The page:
The warehouse roof echoes the building’s division into nine bays. Configured as a rectangle in plan, it is aligned with Abdullah Haroon Road. In contrast, its angled northern wall is parallel to the north property line. The roof comprises nine thin-shell concrete roofs; each vault steps back sequentially on the north moving from east to west. The foot of the eastern most roof vault curves into the largish reflecting pool terminating the angled main lobby, symbolically integrating the warehouse to the larger composition. The water element, seen in various pools and channels that percolate through the public area, also serves as important symbolic gesture, beginning with the curved reflecting pool originally located at the angled northeast “prow” of the property.

Behind and south of the warehouse, the large service yard and court, protected by a seven-foot-tall concrete block wall running the entire west side of the property, is accessed through a sentry station from Brunton Road. The service yard was characterized by a gasoline pump station in the center of the yard, covered garages, and a loading dock.

It is likely that Neutra designed the landscaped setting and gardens, given the careful hierarchy of plantings and his telltale drawing of landscaping on the site plan. Tall, dark shrubs located in front of the warehouse opened out to an “American” lawn, a long swath of grass-like ground cover in front of the warehouse labeled “Embassy Park.” The area was dotted with a few palm trees and mid-height plantings at the originally low perimeter wall on the north and a similar treatment was accorded for the primary elevation.

Construction Period:

Main office building: reinforced concrete; warehouse barrel vault roofs: thin-shell concrete; warehouse walls, concrete block. Hollow clay tile, ceramic tile, terrazzo, glass, steel window mullions; gold-anodized aluminum ribs at porte-cochere, operable metal louvers with metal insect screens. Masonry materials mixed, formed, or poured on-site. Interior: plaster walls.
The budgeted cost was $1,000,000, comparable with other embassies. Much of expenditure was not from an outlay of American dollars but foreign postwar credits owed to the U.S, allowing the U.S. Treasury to obtain equipment, materials, and labor in exchange for the debts of a particular country. To Robert Alexander’s consternation, foreign currency, which tended to fluctuate erratically was also used to pay architectural fees for American firms working abroad.

Original Physical Context:

The formerly empty lot eccentrically shaped and 1.10 hectares in size, is bounded on the east by the north-south Abdullah Haroon Road (formerly Victoria Road) and Brunton Road on the south. The lot is located in downtown Karachi in a prestigious area developed by the British in the 19th century. Now considered a financial hub, the area is populated today with government buildings, financial institutions, foreign consulates, and the famous Sind Club, founded in 1871 as an elite European gentleman’s club and designed in the Indo-Italianate style popular throughout the British Empire in the mid 19th century). Set back from Abdullah Haroon Road about 60 feet, the former Embassy stands across the road from the expansive Frere Park and Frere Hall, the town hall designed in the High Victorian Gothic style and erected in 1865 during the British Raj period (1858 – 1947, the year of Pakistan’s independence. The Hall was reopened in 2011 after a bomb attack on the Consulate in June 2002, the first of others that culminated in 2006 with a bombing that killed Pakistani and American diplomatic staff.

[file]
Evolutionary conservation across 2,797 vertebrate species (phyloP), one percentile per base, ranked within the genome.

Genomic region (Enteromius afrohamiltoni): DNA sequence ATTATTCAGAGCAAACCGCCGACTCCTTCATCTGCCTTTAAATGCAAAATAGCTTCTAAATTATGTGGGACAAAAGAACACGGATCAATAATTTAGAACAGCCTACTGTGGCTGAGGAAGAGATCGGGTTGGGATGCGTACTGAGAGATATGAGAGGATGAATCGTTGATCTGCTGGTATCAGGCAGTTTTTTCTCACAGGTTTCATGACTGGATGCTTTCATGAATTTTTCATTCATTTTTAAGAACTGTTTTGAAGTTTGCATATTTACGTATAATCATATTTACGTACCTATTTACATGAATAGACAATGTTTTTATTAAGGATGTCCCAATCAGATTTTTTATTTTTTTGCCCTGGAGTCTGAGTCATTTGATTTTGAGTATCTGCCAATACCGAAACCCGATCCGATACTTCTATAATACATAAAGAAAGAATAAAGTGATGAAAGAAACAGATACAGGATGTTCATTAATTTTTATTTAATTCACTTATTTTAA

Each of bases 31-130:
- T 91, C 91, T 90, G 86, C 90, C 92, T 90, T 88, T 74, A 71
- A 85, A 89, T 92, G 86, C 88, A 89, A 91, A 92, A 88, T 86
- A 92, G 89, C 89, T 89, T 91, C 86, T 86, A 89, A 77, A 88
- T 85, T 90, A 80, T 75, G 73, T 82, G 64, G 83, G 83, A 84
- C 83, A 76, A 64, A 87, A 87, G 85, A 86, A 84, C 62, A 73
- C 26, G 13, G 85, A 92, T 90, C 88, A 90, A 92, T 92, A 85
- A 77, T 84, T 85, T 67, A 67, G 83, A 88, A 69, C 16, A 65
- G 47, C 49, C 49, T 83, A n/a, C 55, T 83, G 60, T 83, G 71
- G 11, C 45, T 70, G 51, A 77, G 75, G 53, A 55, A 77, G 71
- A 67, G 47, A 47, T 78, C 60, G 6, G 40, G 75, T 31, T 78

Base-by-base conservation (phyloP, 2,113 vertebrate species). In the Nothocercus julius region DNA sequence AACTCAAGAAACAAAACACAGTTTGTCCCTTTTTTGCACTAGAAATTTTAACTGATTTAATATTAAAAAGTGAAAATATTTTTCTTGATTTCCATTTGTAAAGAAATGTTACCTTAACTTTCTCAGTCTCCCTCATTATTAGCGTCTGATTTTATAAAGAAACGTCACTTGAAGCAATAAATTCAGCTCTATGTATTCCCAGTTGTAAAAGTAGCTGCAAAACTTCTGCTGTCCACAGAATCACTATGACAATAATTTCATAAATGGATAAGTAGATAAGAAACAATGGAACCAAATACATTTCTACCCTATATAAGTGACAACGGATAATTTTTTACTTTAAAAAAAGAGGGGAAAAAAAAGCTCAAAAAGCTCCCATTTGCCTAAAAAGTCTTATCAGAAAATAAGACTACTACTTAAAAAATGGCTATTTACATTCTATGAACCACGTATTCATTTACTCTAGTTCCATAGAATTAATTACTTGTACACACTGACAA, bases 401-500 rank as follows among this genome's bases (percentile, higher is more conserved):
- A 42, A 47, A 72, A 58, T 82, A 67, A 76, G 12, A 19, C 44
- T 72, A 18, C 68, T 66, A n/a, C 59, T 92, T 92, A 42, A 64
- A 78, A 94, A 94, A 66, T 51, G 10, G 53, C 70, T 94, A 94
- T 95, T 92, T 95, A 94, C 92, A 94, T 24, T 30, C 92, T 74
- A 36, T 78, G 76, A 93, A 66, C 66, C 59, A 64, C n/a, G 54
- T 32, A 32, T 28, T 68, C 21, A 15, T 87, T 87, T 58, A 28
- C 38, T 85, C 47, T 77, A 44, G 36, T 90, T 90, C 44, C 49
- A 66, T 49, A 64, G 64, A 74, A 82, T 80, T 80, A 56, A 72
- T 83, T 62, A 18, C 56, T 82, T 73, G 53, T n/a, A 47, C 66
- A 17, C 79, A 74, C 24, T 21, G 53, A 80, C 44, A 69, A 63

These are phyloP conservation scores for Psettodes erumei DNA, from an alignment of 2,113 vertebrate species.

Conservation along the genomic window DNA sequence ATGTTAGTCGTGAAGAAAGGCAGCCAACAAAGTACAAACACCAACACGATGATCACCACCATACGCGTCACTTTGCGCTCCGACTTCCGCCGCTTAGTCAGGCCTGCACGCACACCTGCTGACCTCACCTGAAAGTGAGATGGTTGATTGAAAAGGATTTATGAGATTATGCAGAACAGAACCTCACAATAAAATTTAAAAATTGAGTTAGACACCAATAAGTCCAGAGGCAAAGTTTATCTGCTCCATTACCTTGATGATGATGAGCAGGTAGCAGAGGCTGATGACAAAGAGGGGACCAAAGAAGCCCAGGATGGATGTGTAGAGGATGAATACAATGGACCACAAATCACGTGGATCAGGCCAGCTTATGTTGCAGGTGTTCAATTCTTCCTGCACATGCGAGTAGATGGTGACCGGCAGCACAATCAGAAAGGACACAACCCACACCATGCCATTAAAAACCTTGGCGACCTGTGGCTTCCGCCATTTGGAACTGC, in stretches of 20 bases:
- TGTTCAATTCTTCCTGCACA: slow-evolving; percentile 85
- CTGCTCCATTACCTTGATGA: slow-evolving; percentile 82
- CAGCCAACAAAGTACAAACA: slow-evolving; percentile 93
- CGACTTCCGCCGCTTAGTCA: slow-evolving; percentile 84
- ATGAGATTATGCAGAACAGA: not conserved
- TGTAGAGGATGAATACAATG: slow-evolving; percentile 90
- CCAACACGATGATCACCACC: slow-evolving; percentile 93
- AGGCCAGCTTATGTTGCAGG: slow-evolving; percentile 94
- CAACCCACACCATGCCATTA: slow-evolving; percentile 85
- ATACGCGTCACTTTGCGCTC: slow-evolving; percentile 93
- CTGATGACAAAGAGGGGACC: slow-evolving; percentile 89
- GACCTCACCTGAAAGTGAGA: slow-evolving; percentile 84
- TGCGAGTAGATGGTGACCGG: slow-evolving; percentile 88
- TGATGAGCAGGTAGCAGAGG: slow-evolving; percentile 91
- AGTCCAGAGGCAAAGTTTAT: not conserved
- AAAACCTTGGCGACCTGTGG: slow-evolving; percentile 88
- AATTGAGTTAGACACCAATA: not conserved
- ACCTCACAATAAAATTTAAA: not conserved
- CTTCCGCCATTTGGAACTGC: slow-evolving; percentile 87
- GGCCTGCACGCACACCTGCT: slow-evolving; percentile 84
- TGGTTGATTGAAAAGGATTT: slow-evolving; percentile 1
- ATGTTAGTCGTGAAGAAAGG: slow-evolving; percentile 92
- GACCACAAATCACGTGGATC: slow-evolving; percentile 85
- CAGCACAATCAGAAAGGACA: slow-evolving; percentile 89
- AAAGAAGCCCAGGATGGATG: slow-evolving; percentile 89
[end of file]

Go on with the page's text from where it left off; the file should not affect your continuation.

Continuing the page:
Evaluation
Technical Evaluation:

The property embodies the FBO’s directive for embassies abroad, to assert American standards of design and technology while acknowledging local traditions. The primary and interstitial buildings of reinforced concrete reflect methodology standard for large-scale buildings engineered in the U.S. at the time of construction. Parker, Zehnder and Associates was a well-respected and published engineering practice and the “go-to” firm for Neutra and Alexander; the engineers were simultaneously working on the firm’s much more daring steel design for the Cyclorama Building at the Gettysburg National Military Park, completed in 1962 (American Steel Construction). White in appearance, it is not known whether the (peeling) white paint seen on the primary structure in recent photographs is original or if the building’s concrete employed lighter tones integral to the mix. In contrast to the engineering of the primary and intermediate glass-and-concrete buildings, the warehouse was low-tech, with walls of an earthen-coloured concrete block with hollow clay tile infill used for the open arches. The block, tile, and terrazzo were locally procured and mixed on site. As Annabel Jane Wharton remarked in Building the Cold War, “Making the Modern abroad was, after all, not so easy. Indeed, the effort required in the realization of a monumental Modernity where none had previously existed was nothing short of heroic. Basic building materials were difficult to obtain in Europe after World War II; they were completely lacking in the Middle East” (Wharton 7) Co-architect Robert Alexander “complained loudly to the FBO that the concrete mix at Karachi was being watered down by the local contractor. He even warned of a possible building collapse (which fortunately never occurred), but he could do nothing to correct the problem because his firm had no contract to provide supervision and his complaints were dismissed.” (Loeffler 145) Thus, within the period of significance based on its completion in 1961, the Embassy represents the attempt of the State Department to insert and to some extent integrate an American construction paradigm into the local Pakistan building and craft culture.